News and Commentary Macy Foundation Announces New Strategic Funding Priorities

New York, NY– The Josiah Macy Jr. Foundation today announced a 10-year strategic plan with three new funding priorities building on decades of knowledge as the only national philanthropy solely dedicated to improving the education of health professionals. The Macy Foundation will now direct its resources toward three core priorities:

  • Promoting Diversity, Equity, and Belonging
  • Increasing Collaboration Among Future Health Professionals

  • Preparing Future Health Professionals to Navigate Ethical Dilemmas

“Our mission is to improve the education of health professionals for a healthier public,” said Macy Foundation President, Dr. Holly J. Humphrey. “As our healthcare system faces increasing pressures, we aim to help support and develop health professionals who are aligned with 21st-century needs for a population that is the most diverse in U.S. history and expected to live longer lives.  We support the complementary and essential roles of both public health and health care.  We must prepare future health professionals to use the new tools of scientific discovery to keep people and communities healthy and simultaneously be prepared to act when people are ill.  The emerging COVID-19 epidemic is an urgent reminder of our need for this expertise.”

The Macy Foundation supports medical, nursing, and other health professions schools, as well as clinical training sites that prepare hundreds of thousands of health professionals each year to care for patients across the United States. After listening and taking stock of what is working in health professions education, the Macy Foundation is doubling down on improving clinical education along with new approaches to incorporating public health into teaching and learning. The Macy Foundation will focus on helping to improve learning environments where clinical care is delivered, including hospitals, community clinics, homes, and other outpatient settings.  The Foundation will support innovative approaches to improving education so that health professionals are prepared to address the health needs of both communities and individual patients.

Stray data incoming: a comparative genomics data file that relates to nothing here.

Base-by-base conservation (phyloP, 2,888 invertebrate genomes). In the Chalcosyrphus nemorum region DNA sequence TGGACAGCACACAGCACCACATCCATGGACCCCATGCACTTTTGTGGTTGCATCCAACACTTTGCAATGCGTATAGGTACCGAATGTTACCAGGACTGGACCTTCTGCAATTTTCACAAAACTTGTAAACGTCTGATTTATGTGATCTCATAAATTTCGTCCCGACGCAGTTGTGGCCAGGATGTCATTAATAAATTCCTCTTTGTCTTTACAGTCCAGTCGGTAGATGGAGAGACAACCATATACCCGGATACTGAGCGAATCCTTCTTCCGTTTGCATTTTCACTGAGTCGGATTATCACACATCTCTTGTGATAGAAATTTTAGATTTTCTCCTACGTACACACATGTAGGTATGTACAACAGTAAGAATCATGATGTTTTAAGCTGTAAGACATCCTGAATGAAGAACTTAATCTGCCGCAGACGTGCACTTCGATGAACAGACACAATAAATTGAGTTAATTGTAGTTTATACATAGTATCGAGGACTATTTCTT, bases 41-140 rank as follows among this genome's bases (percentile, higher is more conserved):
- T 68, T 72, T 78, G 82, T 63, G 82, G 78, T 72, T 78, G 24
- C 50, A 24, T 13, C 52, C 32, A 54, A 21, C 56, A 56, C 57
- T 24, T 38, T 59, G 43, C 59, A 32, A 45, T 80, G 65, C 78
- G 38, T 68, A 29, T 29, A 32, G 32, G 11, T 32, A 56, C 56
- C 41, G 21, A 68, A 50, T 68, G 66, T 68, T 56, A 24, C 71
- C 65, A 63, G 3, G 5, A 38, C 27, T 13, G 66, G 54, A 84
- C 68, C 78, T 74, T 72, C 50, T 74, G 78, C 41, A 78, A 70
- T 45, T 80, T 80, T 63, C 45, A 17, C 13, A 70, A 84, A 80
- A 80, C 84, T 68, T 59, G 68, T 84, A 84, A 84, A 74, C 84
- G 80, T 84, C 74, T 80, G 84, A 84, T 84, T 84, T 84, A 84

“If we aim to improve the education of health professionals, we must simultaneously consider the context where the health professionals are learning,” said Dr. Humphrey. “If we focus only on the learners and not on the context, we will miss an opportunity. I feel as if I know what makes a learning environment exemplary because I had the gift of learning and training in such an environment. An inclusive and collaborative learning environment is crucial to the development of future health professionals.”

The Macy Foundation will invest in its three core priorities in the following ways:

  1. Promoting Diversity, Equity, and Belonging:
    To improve clinical learning environments, it is crucial that all members see equity as a priority. Part of this work is eliminating harmful biases both in care for patients and in the interactions of health professionals with one another and with their learners. The Macy Foundation will also help address systemic inequities at the institutional level that reduce career satisfaction and limit advancement opportunities, especially for health professionals from historically underrepresented communities, including people of color, women, people with disabilities, the LGBTQ+ community, members of some religious groups, and learners from low income backgrounds.

  2. Increasing Collaboration among Health Professionals:
    Clinical learning environments have historically trained learners as highly skilled, but largely autonomous, professionals. This “siloed” approach is obsolete and should be replaced with environments where health professionals collaborate continuously as a unified team. In addition to promoting collaboration between clinicians, the Macy Foundation will also support a strong role for public health leaders, who play a critical role in promoting community health and preventing disease.

  3. Preparing Health Professionals to Navigate Ethical Dilemmas:
    To succeed today, health professionals need more than clinical skill. They must also be prepared to navigate the complex ethical dilemmas that arise when confronting barriers that conflict with professional ideals and best practices. They need options for where to turn when facing conflicting orders from supervising professionals or from patients and family members. Dilemmas like these occur daily.

“These priorities are essential to improving the clinical learning environments where our future health professionals are training,” said Dr. Humphrey. “I hope that every one of our health professions students, residents, or graduate students learns in an environment where they can provide the highest quality care with compassion and expertise to their patients and communities.”


Since 1930, the Josiah Macy Jr. Foundation has worked to improve health care in the United States. Founded by Kate Macy Ladd in memory of her father, prominent businessman Josiah Macy Jr., the Foundation supports projects that broaden and improve health professions education. It is the only national foundation solely dedicated to this mission. Visit the Macy Foundation’s website at and follow on Twitter at @macyfoundation.

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